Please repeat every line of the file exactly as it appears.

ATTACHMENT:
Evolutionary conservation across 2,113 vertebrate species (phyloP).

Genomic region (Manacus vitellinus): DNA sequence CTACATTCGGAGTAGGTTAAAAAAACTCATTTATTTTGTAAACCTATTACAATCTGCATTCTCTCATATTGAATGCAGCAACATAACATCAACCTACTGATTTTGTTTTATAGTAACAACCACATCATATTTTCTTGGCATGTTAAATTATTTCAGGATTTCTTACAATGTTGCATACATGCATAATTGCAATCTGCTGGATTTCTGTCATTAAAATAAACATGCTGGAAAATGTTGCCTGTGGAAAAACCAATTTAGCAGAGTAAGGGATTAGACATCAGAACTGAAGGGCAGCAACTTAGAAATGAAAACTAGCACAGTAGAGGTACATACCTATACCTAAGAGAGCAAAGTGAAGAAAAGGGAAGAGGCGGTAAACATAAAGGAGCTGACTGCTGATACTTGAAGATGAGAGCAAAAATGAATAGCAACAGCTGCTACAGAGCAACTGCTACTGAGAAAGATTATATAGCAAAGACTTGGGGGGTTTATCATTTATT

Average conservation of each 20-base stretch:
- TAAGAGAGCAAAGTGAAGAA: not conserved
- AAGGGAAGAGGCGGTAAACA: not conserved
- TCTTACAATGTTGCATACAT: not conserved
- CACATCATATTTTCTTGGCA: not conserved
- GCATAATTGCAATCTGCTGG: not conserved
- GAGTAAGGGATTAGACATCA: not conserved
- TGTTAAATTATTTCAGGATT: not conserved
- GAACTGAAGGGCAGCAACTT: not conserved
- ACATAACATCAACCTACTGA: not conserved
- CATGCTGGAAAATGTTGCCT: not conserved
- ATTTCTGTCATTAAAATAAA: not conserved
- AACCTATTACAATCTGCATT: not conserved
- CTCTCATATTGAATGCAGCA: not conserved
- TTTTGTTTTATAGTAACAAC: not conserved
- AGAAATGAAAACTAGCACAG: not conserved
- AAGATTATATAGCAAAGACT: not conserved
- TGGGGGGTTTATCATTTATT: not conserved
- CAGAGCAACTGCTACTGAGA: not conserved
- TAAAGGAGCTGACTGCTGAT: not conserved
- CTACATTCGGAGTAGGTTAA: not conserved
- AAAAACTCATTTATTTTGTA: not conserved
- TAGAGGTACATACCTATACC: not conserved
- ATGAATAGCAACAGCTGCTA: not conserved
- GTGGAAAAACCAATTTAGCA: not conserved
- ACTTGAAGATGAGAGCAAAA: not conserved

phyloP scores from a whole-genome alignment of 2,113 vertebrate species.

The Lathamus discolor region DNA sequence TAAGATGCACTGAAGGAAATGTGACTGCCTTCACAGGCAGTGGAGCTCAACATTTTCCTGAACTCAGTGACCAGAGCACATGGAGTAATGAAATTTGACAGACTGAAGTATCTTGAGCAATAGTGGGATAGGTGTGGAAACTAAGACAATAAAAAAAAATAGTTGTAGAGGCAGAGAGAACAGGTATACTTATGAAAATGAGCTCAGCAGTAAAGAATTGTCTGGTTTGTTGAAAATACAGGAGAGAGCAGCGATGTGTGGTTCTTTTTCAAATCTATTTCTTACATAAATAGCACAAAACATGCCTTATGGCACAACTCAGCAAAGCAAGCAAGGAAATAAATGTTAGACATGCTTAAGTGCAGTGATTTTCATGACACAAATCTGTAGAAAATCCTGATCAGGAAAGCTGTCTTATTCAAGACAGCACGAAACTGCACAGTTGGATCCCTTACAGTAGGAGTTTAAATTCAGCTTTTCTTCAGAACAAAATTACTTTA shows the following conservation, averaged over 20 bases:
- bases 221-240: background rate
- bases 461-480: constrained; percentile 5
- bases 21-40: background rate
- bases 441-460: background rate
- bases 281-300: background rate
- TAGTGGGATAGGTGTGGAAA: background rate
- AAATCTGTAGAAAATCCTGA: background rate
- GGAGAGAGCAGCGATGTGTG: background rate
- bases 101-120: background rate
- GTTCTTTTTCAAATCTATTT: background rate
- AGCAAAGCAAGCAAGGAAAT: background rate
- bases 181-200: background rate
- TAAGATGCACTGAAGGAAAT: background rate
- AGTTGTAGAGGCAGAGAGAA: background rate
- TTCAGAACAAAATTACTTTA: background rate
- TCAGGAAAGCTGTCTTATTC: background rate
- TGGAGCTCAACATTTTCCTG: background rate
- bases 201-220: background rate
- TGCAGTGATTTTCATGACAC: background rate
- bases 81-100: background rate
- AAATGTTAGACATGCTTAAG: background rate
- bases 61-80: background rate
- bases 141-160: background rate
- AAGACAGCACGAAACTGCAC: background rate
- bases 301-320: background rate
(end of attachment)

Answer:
Evolutionary conservation across 2,113 vertebrate species (phyloP).

Genomic region (Manacus vitellinus): DNA sequence CTACATTCGGAGTAGGTTAAAAAAACTCATTTATTTTGTAAACCTATTACAATCTGCATTCTCTCATATTGAATGCAGCAACATAACATCAACCTACTGATTTTGTTTTATAGTAACAACCACATCATATTTTCTTGGCATGTTAAATTATTTCAGGATTTCTTACAATGTTGCATACATGCATAATTGCAATCTGCTGGATTTCTGTCATTAAAATAAACATGCTGGAAAATGTTGCCTGTGGAAAAACCAATTTAGCAGAGTAAGGGATTAGACATCAGAACTGAAGGGCAGCAACTTAGAAATGAAAACTAGCACAGTAGAGGTACATACCTATACCTAAGAGAGCAAAGTGAAGAAAAGGGAAGAGGCGGTAAACATAAAGGAGCTGACTGCTGATACTTGAAGATGAGAGCAAAAATGAATAGCAACAGCTGCTACAGAGCAACTGCTACTGAGAAAGATTATATAGCAAAGACTTGGGGGGTTTATCATTTATT

Average conservation of each 20-base stretch:
- TAAGAGAGCAAAGTGAAGAA: not conserved
- AAGGGAAGAGGCGGTAAACA: not conserved
- TCTTACAATGTTGCATACAT: not conserved
- CACATCATATTTTCTTGGCA: not conserved
- GCATAATTGCAATCTGCTGG: not conserved
- GAGTAAGGGATTAGACATCA: not conserved
- TGTTAAATTATTTCAGGATT: not conserved
- GAACTGAAGGGCAGCAACTT: not conserved
- ACATAACATCAACCTACTGA: not conserved
- CATGCTGGAAAATGTTGCCT: not conserved
- ATTTCTGTCATTAAAATAAA: not conserved
- AACCTATTACAATCTGCATT: not conserved
- CTCTCATATTGAATGCAGCA: not conserved
- TTTTGTTTTATAGTAACAAC: not conserved
- AGAAATGAAAACTAGCACAG: not conserved
- AAGATTATATAGCAAAGACT: not conserved
- TGGGGGGTTTATCATTTATT: not conserved
- CAGAGCAACTGCTACTGAGA: not conserved
- TAAAGGAGCTGACTGCTGAT: not conserved
- CTACATTCGGAGTAGGTTAA: not conserved
- AAAAACTCATTTATTTTGTA: not conserved
- TAGAGGTACATACCTATACC: not conserved
- ATGAATAGCAACAGCTGCTA: not conserved
- GTGGAAAAACCAATTTAGCA: not conserved
- ACTTGAAGATGAGAGCAAAA: not conserved

phyloP scores from a whole-genome alignment of 2,113 vertebrate species.

The Lathamus discolor region DNA sequence TAAGATGCACTGAAGGAAATGTGACTGCCTTCACAGGCAGTGGAGCTCAACATTTTCCTGAACTCAGTGACCAGAGCACATGGAGTAATGAAATTTGACAGACTGAAGTATCTTGAGCAATAGTGGGATAGGTGTGGAAACTAAGACAATAAAAAAAAATAGTTGTAGAGGCAGAGAGAACAGGTATACTTATGAAAATGAGCTCAGCAGTAAAGAATTGTCTGGTTTGTTGAAAATACAGGAGAGAGCAGCGATGTGTGGTTCTTTTTCAAATCTATTTCTTACATAAATAGCACAAAACATGCCTTATGGCACAACTCAGCAAAGCAAGCAAGGAAATAAATGTTAGACATGCTTAAGTGCAGTGATTTTCATGACACAAATCTGTAGAAAATCCTGATCAGGAAAGCTGTCTTATTCAAGACAGCACGAAACTGCACAGTTGGATCCCTTACAGTAGGAGTTTAAATTCAGCTTTTCTTCAGAACAAAATTACTTTA shows the following conservation, averaged over 20 bases:
- bases 221-240: background rate
- bases 461-480: constrained; percentile 5
- bases 21-40: background rate
- bases 441-460: background rate
- bases 281-300: background rate
- TAGTGGGATAGGTGTGGAAA: background rate
- AAATCTGTAGAAAATCCTGA: background rate
- GGAGAGAGCAGCGATGTGTG: background rate
- bases 101-120: background rate
- GTTCTTTTTCAAATCTATTT: background rate
- AGCAAAGCAAGCAAGGAAAT: background rate
- bases 181-200: background rate
- TAAGATGCACTGAAGGAAAT: background rate
- AGTTGTAGAGGCAGAGAGAA: background rate
- TTCAGAACAAAATTACTTTA: background rate
- TCAGGAAAGCTGTCTTATTC: background rate
- TGGAGCTCAACATTTTCCTG: background rate
- bases 201-220: background rate
- TGCAGTGATTTTCATGACAC: background rate
- bases 81-100: background rate
- AAATGTTAGACATGCTTAAG: background rate
- bases 61-80: background rate
- bases 141-160: background rate
- AAGACAGCACGAAACTGCAC: background rate
- bases 301-320: background rate